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A Primer on Nootropics

December 8, 2021

Nootropic is a term derived from Greek origins, combining the word “nous,” which translates to “mind,” and “tropein,” meaning “to bend or turn.” Known as smart drugs for their cognitive enhancing abilities, Nootropics have been on the supplement scene for a while but are not as well-known as some other supplements that are trending.

That’s probably because there isn’t a lot of research in the United States on Nootropics, but they seem to be very popular overseas. People who have to use their brain power working long hours may benefit from smart drugs. For example, NeuroIgnite is a great brain and mood booster that doesn’t cause crashes or jitters like some caffeine products and prescription drugs do. 

Nootropics shield the brain from injury and assist with facilitating higher critical thinking skills. Modern day nootropics only go back 50 years and include botanical extracts such as Panax ginseng, Ginkgo biloba, L-theanine and racetams and dietary supplements.

Below is a primer on the most well-known and widely used Nootropics, along with their uses and benefits. In keeping with this blog’s purpose of promoting holistic options, we are not including any prescription options in the list.


Because caffeine is a stimulant, it aids in the ability to stay focused. But it’s important to watch the amount you consume and keep it under 400 milligrams a day.

Lion’s Mane

Lion’s Mane is a mushroom with neuroprotective and nootropic effects that helps with improving memory and reasoning. Other benefits of Lion's Mane include reducing inflammation in the body and decreasing neural excitability. Lion’s mane has been used for thousands of years and originates from the East in countries like Korea and China. It is also an important source of protein, complex carbohydrates, vitamins and minerals. Taking a Lion’s Mane supplement regularly can help you to stay balanced, especially when you are under a lot of stress.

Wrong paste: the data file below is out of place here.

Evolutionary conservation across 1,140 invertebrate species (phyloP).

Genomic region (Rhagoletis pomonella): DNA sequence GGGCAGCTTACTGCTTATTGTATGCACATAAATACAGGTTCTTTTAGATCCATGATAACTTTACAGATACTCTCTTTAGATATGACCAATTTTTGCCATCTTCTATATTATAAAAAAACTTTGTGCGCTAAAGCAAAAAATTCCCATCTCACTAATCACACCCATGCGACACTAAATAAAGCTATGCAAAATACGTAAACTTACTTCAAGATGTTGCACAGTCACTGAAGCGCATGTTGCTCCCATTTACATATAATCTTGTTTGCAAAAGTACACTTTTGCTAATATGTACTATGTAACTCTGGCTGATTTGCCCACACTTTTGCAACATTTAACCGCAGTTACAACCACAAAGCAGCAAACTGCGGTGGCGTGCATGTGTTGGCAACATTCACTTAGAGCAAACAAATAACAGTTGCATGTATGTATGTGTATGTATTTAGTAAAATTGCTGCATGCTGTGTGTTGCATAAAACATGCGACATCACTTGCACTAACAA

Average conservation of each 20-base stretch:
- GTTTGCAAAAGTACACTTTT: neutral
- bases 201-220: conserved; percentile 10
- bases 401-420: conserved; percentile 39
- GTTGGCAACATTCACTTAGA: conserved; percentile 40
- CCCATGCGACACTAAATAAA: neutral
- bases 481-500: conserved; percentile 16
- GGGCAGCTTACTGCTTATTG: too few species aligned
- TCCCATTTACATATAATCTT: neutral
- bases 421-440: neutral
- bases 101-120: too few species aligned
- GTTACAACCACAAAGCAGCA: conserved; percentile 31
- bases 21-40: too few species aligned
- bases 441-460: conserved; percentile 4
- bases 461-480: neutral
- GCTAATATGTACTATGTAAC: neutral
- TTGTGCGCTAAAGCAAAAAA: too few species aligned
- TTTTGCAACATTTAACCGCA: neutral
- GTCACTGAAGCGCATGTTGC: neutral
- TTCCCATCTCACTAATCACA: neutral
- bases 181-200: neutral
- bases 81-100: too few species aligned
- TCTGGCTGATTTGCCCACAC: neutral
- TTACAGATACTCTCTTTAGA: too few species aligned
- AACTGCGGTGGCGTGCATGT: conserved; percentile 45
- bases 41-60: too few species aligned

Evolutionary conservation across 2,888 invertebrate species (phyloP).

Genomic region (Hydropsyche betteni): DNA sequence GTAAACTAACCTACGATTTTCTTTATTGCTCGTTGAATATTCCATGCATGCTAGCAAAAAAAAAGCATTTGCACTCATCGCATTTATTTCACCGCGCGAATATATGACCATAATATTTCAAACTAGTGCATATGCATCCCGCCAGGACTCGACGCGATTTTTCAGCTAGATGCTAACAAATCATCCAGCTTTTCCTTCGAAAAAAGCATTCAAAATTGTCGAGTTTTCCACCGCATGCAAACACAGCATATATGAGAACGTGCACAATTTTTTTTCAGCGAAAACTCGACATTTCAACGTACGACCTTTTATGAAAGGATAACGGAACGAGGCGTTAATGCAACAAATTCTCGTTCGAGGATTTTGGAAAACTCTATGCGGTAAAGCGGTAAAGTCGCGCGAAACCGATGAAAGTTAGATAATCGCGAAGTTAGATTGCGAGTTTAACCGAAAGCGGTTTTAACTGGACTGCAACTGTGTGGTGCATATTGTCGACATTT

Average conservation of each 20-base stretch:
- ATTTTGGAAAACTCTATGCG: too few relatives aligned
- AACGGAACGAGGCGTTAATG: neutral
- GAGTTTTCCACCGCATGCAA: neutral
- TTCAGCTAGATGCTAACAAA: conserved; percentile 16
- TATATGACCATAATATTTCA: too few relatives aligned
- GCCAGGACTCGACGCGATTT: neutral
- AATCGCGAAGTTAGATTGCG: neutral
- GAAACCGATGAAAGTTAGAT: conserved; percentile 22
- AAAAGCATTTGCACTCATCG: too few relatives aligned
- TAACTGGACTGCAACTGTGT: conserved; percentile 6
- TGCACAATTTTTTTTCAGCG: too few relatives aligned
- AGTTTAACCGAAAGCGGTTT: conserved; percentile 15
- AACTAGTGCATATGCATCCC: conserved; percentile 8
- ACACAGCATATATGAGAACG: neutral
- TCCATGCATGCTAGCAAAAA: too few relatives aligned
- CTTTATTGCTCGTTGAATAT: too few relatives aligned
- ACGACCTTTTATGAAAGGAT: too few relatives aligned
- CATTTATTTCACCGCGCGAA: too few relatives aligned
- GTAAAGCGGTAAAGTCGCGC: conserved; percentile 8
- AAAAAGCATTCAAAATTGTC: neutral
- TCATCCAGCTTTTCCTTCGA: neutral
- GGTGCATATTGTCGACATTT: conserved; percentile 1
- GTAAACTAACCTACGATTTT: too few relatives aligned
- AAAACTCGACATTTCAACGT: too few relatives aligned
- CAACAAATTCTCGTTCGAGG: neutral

An amino acid found primarily in green and black tea and some mushrooms. It’s considered to be a Nootropic that reduces anxiety and, when “stacked” or paired with caffeine, can help to improve focus and attention. It’s also known to help to boost immunity and is good for helping fight tumor-causing effects stemming from cancer. It is also known to lower blood pressure and symptoms related to Attention Deficit Hyperactivity Disorder (ADHD), along with helping you get a good night’s sleep.

Lemon Balm

Native to the Mediterranean, Lemon Balm was used in the 17th century to help combat mental confusion and to extend a person’s life span. It can come in a supplement form, but it’s most effective when plucked right from the garden and it smells very nice as well. Lemon Balm affects the brain’s neurotransmitters, called acetylcholine, which work to enhance cognitive function. It also acts as a potent antioxidant, which protects brain cells from free radical damage and is a strong anti-anxiety agent. It increases levels of GABA in the brain, which helps to regulate mood.


An evergreen that grows in Asia and Africa, Ashwagandha is commonly used to help alleviate stress. It is said to contain chemicals that help to calm the brain, reduce swelling, lower blood pressure and alter the immune system. Tom Brady swears by it! When taken as a supplement, Ashwagandha can typically be found in gummy or pill form. 


Not only is this herb delicious in food, apparently it has strong neurotropic properties such as boosting alertness, memory, mood, reducing anxiety and inflammation and helping to alleviate the symptoms of Alzheimer’s. It also acts as a cognitive stimulant, which improves concentration, energy and focus. It has strong antioxidant and anti-inflammatory properties and helps to rid the body of free radicals and improves blood circulation.

Cat’s Claw

This powerful supplement has been shown to fight inflammation, improve cognition and focus, repair DNA and alleviate the symptoms of depression. It also helps to improve cerebral circulation and fight the plaques in the brain that contribute to mental deterioration in Alzheimer’s patients.

It's important that, when shopping around for a Nootropic, you try a few different types and brands until you find one that works best for you. As always, if you are taking medication, consult with your doctor before starting a Nootropic routine.